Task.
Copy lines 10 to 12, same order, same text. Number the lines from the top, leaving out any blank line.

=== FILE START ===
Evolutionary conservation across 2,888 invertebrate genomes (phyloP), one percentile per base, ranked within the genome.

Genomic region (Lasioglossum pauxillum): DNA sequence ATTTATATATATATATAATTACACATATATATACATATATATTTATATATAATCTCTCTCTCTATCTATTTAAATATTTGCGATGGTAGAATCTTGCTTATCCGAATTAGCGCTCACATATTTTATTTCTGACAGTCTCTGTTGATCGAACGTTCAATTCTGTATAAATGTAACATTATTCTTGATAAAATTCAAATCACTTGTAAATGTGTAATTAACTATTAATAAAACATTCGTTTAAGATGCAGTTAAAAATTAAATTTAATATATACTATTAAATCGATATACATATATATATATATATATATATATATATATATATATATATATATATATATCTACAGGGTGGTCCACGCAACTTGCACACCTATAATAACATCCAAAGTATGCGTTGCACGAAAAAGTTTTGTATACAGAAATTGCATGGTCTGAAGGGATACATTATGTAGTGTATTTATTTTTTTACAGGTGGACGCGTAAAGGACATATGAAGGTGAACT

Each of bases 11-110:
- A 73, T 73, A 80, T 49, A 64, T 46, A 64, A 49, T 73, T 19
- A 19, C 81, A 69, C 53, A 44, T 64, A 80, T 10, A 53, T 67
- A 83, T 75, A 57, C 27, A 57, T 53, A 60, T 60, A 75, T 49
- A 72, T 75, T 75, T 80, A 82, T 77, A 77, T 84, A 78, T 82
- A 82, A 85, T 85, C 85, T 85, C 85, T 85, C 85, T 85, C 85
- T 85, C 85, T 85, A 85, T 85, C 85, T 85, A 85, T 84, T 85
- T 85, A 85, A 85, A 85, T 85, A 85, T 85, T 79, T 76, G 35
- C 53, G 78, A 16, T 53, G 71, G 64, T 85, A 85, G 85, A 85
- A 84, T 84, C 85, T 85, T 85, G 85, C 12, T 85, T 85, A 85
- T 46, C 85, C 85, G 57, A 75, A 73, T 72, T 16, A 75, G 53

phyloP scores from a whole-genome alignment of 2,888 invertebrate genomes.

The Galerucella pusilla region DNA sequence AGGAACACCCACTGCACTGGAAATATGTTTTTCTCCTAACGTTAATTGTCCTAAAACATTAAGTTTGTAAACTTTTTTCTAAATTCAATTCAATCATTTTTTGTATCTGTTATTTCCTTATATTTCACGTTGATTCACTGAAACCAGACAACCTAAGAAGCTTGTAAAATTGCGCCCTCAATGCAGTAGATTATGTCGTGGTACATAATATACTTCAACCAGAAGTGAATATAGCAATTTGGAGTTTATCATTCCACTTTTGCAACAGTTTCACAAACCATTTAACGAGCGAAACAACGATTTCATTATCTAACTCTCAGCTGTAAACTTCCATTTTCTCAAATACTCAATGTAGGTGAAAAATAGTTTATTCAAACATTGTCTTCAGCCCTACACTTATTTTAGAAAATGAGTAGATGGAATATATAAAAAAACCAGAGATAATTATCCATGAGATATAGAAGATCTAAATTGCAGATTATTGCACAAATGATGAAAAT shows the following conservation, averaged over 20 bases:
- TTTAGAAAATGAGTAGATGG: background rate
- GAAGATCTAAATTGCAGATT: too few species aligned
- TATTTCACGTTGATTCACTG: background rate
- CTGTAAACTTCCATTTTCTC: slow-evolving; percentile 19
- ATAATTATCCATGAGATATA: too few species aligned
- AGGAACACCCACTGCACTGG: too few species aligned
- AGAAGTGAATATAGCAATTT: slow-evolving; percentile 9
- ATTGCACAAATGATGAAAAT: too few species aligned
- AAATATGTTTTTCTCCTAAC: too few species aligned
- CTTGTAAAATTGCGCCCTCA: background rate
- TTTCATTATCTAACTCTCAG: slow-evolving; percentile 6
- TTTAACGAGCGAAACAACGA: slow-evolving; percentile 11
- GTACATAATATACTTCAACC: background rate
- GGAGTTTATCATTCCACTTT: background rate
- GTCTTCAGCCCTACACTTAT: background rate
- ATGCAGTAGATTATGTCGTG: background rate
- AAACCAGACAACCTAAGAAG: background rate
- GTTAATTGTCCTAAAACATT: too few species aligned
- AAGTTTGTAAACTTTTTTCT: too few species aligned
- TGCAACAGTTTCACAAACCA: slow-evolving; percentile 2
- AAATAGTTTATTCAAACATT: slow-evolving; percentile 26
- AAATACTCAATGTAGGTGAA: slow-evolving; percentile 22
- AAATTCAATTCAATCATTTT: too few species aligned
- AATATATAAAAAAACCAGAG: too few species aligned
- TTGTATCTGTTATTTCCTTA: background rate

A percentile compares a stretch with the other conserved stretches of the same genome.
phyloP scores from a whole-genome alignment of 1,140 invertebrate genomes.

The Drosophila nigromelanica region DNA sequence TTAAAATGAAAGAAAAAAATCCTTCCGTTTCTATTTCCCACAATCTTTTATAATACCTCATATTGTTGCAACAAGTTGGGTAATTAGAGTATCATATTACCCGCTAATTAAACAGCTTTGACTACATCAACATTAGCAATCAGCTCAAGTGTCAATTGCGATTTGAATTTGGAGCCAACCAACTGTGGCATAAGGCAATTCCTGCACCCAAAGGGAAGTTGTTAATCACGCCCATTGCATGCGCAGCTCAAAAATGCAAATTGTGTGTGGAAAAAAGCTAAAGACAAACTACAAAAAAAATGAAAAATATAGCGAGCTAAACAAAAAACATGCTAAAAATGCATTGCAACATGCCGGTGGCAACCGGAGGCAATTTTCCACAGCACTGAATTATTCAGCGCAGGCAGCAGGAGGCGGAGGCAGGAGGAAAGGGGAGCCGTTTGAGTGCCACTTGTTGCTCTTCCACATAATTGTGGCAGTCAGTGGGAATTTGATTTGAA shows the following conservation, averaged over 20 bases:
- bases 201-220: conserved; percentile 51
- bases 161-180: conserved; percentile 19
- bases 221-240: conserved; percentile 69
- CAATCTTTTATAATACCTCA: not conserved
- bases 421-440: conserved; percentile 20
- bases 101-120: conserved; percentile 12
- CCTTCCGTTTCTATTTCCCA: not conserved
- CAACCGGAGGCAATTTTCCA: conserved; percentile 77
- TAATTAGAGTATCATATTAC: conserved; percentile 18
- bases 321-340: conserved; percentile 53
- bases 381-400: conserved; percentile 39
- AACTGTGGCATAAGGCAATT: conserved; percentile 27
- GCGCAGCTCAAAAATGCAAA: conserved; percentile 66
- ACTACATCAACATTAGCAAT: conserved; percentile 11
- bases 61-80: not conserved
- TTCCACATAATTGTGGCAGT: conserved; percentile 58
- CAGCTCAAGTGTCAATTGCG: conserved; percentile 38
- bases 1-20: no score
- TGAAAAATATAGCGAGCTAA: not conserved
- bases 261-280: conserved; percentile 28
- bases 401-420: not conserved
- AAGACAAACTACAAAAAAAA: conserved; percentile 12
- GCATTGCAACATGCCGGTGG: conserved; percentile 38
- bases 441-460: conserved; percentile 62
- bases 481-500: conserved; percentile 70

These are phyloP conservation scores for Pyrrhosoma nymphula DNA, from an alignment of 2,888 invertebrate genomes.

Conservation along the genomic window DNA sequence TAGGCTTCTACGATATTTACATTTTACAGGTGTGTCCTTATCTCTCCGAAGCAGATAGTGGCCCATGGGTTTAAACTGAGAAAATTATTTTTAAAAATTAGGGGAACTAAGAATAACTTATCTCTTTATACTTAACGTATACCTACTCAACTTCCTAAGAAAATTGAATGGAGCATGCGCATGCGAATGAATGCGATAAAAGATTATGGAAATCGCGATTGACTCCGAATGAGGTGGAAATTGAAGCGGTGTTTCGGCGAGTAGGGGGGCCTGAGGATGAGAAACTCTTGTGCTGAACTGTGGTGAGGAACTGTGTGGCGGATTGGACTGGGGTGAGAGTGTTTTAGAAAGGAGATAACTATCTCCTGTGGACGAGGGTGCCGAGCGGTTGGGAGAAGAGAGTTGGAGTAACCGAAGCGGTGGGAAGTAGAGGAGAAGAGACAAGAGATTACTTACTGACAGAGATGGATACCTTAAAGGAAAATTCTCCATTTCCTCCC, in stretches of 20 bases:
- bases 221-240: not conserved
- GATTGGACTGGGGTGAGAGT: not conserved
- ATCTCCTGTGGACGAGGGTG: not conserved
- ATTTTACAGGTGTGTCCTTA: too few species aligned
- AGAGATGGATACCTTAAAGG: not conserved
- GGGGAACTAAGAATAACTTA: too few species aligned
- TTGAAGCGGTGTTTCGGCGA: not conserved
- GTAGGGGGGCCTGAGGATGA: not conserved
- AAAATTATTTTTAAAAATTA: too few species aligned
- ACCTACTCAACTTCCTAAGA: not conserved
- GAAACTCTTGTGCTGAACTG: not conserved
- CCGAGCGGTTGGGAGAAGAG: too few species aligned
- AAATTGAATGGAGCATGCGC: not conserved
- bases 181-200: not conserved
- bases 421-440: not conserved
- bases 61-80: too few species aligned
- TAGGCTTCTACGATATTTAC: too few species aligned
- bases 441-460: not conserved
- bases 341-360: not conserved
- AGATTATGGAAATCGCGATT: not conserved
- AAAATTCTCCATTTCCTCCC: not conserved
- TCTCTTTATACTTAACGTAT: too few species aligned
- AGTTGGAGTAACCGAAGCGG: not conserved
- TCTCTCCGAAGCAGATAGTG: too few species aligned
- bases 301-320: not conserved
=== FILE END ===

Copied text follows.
- T 85, A 85, A 85, A 85, T 85, A 85, T 85, T 79, T 76, G 35
- C 53, G 78, A 16, T 53, G 71, G 64, T 85, A 85, G 85, A 85
- A 84, T 84, C 85, T 85, T 85, G 85, C 12, T 85, T 85, A 85